New treatments are tested in clinical trials before they are approved for general use. There are safeguards in place to ensure clinical trials are as safe as possible and meet medical ethical standards. Participating in a trial can be a way to have access to potentially helpful new therapies you couldn’t get any other way.
Clinical trials are funded by pharmaceuticals evaluating their new treatments. Therefore, the treatments, tests, and doctor visits are usually paid for and patients are followed very carefully.
Clinical trials usually have very specific criteria for the patients who can participate, such as severity or stage of disease and whether and what types of previous treatments you have had.
If you are found to be eligible, most studies will not allow you to choose whether you will be put into the group of patients given the existing standard treatment or the group receiving the new medicine. Often, neither you nor your doctor will be told which treatment you are receiving.
This randomization of what you are assigned to, and blinding of you and your doctor to the treatment you are getting, is an important part of ensuring clinical trials are as free from bias as possible and therefore, ensures the results are as clear as possible.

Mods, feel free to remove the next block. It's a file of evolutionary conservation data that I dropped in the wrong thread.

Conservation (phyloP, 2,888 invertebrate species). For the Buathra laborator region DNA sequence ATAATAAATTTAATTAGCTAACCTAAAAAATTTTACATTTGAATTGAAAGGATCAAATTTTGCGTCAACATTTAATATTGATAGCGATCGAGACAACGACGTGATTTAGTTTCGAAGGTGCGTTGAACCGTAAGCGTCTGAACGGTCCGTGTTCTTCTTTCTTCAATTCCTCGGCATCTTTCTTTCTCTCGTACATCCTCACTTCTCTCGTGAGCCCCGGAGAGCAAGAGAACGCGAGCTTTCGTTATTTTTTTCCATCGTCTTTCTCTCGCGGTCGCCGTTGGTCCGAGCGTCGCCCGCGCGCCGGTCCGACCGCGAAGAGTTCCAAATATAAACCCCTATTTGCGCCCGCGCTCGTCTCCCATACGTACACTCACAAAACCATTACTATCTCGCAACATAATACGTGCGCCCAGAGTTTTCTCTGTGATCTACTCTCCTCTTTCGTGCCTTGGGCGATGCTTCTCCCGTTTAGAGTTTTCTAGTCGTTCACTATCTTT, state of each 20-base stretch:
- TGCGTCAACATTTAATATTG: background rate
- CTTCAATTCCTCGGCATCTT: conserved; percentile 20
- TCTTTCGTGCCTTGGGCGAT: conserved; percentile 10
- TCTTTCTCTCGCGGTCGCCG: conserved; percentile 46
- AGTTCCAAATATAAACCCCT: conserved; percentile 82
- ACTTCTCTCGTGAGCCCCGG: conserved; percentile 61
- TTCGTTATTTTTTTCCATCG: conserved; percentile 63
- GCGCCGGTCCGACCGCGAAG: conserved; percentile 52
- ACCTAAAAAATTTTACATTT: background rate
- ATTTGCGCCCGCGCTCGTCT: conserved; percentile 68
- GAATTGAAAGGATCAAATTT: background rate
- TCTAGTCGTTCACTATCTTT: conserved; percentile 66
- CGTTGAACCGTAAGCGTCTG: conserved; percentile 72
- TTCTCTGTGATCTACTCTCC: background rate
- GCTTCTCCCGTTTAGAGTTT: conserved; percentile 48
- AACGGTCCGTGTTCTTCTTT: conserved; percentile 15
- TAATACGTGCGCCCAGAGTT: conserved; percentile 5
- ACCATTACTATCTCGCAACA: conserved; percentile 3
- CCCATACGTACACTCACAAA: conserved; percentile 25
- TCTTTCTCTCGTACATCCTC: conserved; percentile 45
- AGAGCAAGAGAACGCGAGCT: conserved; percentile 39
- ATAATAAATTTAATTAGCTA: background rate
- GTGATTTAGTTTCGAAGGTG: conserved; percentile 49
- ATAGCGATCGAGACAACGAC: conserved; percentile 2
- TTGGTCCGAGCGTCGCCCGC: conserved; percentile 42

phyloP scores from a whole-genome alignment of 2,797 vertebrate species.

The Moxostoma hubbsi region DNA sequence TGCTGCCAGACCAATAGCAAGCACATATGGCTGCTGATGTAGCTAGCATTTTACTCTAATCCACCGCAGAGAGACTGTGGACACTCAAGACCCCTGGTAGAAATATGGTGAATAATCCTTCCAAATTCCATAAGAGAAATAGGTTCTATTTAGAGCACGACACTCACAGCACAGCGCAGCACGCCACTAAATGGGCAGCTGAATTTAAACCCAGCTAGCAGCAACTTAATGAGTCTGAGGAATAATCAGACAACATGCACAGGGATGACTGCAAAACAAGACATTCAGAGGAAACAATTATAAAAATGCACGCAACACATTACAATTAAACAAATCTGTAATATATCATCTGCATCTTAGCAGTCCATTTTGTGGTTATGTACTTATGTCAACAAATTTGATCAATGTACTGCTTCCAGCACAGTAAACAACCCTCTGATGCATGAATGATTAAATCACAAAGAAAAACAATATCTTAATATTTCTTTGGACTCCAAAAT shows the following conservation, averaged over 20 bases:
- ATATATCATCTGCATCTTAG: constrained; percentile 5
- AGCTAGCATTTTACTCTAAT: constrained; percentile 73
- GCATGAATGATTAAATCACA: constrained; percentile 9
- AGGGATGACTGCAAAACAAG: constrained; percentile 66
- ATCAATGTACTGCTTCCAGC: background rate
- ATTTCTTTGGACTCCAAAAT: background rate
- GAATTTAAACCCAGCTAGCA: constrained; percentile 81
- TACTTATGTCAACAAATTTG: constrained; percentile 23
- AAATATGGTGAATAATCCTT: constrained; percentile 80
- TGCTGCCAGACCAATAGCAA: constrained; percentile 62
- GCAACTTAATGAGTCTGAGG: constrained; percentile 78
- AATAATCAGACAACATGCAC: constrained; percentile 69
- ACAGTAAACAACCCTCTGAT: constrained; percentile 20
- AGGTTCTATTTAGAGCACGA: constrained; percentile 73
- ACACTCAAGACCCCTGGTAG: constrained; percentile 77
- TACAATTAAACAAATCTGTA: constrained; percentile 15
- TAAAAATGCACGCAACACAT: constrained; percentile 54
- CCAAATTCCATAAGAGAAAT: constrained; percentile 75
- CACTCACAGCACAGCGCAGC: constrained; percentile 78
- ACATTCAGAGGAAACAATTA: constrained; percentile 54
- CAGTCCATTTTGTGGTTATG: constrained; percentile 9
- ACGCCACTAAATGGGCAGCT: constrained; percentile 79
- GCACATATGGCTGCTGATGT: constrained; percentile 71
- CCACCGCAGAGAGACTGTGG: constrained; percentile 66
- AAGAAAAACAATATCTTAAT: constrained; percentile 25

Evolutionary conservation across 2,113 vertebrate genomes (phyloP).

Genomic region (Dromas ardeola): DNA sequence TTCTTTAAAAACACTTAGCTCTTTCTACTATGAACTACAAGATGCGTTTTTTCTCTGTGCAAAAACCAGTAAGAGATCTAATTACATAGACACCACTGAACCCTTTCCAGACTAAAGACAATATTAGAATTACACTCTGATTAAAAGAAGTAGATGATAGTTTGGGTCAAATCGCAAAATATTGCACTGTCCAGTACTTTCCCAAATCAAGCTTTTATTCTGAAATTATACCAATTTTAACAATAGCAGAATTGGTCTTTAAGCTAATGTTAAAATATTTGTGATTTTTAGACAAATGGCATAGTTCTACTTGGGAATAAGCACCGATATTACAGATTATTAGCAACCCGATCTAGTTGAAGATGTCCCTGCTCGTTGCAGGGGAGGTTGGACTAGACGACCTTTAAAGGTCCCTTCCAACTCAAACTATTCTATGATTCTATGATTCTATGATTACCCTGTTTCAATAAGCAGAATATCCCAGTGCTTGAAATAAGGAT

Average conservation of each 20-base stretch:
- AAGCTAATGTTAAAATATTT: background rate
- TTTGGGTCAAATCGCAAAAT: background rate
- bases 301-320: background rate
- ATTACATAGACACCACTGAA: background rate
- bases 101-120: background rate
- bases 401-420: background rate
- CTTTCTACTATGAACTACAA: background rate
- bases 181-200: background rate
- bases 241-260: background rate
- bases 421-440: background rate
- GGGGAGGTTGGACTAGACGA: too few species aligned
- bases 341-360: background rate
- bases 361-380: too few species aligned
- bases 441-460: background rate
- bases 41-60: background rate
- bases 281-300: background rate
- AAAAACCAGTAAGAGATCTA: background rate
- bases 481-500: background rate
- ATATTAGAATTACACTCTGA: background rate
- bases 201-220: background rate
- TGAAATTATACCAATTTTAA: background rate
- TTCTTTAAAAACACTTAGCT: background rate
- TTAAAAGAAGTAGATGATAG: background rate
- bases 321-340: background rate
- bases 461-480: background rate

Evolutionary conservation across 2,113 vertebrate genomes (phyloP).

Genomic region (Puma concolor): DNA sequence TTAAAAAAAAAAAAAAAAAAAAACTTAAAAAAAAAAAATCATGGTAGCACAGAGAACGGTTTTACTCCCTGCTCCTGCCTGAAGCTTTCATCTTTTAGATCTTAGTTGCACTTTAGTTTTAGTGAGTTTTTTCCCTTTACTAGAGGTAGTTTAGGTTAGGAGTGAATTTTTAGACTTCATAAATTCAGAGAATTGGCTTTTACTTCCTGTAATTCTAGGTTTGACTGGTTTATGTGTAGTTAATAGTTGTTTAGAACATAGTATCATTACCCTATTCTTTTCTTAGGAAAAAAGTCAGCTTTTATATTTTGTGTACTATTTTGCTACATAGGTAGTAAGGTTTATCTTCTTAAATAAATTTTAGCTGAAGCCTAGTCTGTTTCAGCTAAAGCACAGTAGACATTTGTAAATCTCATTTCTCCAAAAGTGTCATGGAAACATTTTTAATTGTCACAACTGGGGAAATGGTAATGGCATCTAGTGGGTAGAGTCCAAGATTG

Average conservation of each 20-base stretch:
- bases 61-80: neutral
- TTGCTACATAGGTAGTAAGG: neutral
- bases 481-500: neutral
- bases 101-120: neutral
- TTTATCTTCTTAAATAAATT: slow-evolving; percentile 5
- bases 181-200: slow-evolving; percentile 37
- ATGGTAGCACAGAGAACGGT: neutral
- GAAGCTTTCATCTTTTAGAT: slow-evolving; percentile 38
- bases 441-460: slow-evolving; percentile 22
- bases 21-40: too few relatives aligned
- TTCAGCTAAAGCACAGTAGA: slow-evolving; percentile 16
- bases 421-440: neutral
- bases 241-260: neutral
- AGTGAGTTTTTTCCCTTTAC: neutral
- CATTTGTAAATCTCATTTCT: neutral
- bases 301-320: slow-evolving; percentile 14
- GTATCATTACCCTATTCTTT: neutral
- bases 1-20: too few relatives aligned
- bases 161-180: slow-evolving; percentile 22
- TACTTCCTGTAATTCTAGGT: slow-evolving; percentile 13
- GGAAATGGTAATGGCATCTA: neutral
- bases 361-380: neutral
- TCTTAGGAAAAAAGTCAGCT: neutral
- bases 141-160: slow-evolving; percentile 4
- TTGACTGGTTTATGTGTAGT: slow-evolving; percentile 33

If you are interested in participating in a clinical trial, ask your doctor if there are any appropriate studies available to you.
Finding clinical trials
You can find out about trials for melanoma or other skin cancers from the following website: www.ClinicalTrials.gov.
It’s operated by the United States National Institutes of Health which keeps track of studies being conducted for all types of diseases around the world. Search for trials for your specific cancer and location to see what studies might be open to you, then discuss them with your doctor.
Health Canada operates a similar database for Canadian studies, accessible here.